Aim: Tangier disease (TD), caused by deficiency of ATP-binding cassette transporter A1, is characterized by the absence of high density lipoprotein and the accumulation of cholesteryl esters in many tissues. Recently, it has been reported that ABCA1 is expressed in pancreatic beta cells and mice with specific inactivation of ABCA1 in beta cells showed markedly impaired insulin secretion, suggesting that ABCA1 deficiency may be involved in diabetes. The aim of the current study was to confirm these findings by the oral glucose tolerance test (OGTT) in human subjects with ABCA1 deficiency.
Methods and results: Four Japanese patients with TD were investigated by OGTT with 75 g glucose. In all TD patients, the plasma glucose concentration after 30 min progressively increased, indicating a type 2 diabetic pattern; however the plasma insulin concentration did not respond well to glucose increase. The calculated insulinogenic index was significantly lower in TD patients than in non-diabetic controls (0.055+/-0.034 vs 0.775+/-0.538, mean+/-SD, p<0.05, respectively).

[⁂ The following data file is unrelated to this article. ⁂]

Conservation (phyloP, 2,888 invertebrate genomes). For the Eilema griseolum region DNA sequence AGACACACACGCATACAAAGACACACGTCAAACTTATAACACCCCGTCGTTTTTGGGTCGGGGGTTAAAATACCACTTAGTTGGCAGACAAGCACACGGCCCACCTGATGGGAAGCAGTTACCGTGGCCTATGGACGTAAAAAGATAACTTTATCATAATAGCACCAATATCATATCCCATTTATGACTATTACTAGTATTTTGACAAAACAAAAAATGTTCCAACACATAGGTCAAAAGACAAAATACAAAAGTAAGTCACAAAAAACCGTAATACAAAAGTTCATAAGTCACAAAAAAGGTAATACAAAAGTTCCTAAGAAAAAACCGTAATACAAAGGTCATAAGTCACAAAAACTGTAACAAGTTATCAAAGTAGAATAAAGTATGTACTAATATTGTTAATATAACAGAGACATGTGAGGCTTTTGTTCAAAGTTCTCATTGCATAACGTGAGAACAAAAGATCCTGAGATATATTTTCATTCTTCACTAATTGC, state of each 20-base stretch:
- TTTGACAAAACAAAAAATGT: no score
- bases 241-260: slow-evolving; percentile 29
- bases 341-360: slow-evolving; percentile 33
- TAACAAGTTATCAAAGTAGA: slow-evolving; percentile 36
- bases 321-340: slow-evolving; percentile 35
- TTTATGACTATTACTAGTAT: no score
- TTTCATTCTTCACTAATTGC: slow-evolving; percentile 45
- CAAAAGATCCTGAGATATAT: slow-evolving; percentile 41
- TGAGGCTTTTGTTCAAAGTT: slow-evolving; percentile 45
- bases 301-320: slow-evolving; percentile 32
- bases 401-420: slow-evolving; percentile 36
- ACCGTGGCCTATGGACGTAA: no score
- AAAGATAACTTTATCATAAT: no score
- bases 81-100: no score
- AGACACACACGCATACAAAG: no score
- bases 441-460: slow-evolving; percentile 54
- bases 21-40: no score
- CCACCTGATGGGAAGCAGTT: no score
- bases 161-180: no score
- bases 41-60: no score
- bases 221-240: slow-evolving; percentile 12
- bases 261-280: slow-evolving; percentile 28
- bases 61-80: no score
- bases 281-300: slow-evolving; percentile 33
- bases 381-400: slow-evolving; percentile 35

Conclusions: Although the number of TD patients was very small in the current study, these observations indicated a possible mechanism that glucose-stimulated insulin secretion might be impaired in human TD patients with ABCA1 mutations. Taken together, ABCA1 may be involved in insulin secretion from pancreatic beta-cells.